Many of the high-tech devices that Marines use in combat are not as reliable or as user-friendly as they should be, says the commander of the 2nd Marine Expeditionary Force.
“The worst thing we can do is send something out to the battlefield that either doesn’t work reliably, or is too hard for a young Marine or young soldier to use,” says Lt. Gen. Keith Stalder, who spoke at a conference sponsored by the U.S. Naval Institute.
Gadgets have proliferated into Iraq, offering more ways to communicate, share information and fight. But many of the systems need improvement, he adds.
In particular, language translation devices are not user-friendly enough for corporals and squad leaders who employ them out on the streets in Iraq, he says.
Biometric systems that record fingerprints and irises need to be networked and put onto handheld devices so that Marines at command posts can share the information with those out in the field.
“You need them out there on patrol, with those intelligence Marines and with those squad leaders, so that when they get somebody, they can type a name in, or take a fingerprint, and they know who they’ve got and whether he’s telling them the truth. It’ll be a powerful tool in a counterinsurgency environment,” says Stalder.
Communications technology is sorely needed, especially at lower echelons of command, he says. The growing availability of wideband satellite and non-line-of-sight radios has helped bridge the digital divide in the Marine Corps, but Stalder pressed for the extension of digital coverage down to the company level.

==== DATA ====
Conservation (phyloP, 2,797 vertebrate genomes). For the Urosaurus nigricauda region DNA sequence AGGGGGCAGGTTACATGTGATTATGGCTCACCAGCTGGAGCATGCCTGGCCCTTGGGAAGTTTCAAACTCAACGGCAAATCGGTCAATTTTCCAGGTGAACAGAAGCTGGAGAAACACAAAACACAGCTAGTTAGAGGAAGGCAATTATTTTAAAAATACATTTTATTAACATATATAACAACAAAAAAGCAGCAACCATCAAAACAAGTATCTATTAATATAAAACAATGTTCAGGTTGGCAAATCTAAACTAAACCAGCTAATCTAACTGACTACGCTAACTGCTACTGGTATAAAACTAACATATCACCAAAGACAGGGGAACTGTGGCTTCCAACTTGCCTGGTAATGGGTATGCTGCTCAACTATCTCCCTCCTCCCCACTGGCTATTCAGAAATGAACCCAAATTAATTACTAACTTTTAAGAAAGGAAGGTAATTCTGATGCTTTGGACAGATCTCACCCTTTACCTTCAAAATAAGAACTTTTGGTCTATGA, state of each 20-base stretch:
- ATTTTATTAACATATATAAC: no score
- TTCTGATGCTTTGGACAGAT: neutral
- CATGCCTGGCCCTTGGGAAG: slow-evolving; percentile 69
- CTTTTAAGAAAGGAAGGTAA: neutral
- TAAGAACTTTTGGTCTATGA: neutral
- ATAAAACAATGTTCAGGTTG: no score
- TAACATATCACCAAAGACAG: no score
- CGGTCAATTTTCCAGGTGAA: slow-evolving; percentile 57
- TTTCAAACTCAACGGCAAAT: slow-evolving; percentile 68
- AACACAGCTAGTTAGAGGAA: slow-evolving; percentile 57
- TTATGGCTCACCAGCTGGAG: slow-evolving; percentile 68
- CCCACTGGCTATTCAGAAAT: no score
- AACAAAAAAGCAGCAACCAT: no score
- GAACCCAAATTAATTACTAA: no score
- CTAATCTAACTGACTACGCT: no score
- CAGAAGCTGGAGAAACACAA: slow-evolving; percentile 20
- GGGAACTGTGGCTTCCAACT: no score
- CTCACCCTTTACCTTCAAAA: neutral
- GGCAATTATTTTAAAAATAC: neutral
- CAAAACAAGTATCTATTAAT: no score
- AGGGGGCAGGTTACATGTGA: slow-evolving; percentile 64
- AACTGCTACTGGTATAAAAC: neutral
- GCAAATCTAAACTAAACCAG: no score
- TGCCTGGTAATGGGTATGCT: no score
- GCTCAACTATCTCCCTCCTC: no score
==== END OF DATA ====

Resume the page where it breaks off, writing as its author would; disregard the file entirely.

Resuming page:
“We need top secret level information down to battalion and company level as well. The people who need it aren’t at the regimental or divisional level. It’s the staff sergeant at company level who needs that information quickly,” he adds.
With greater reliance upon unmanned aircraft and ground-based sensors, Marines need to be able to integrate the data in a single network, Stalder says.
Roadside bombs, homemade explosives and snipers continue to cause the greatest numbers of casualties in Iraq and Afghanistan. According to Stalder, technologies to counter those threats will continue to be a key requirement.
Improved tactical optics for the infantryman — specially multi-spectral sensors sized to fit on a rifle — would be a valuable technology, he says. Some desired functions include infrared and electro-optical light detection with magnification, identification of friend or foe, range estimation and precision engagement.
While much work is being done to enhance logistics support, Stalder says supply chain management and visibility must be pushed down to the platoon level.
In the first Iraq war, he says, when forces moved from Kuwait to Baghdad, Marine vehicles were 98 percent ready. Troops had anticipated the need for replacement parts and ordered them ahead of time. However, those parts wouldn’t show up on time, and they’d order another batch, which caused gridlock in the system. “There’s no reason why we can’t do it in a more intelligent way,” says Stalder.
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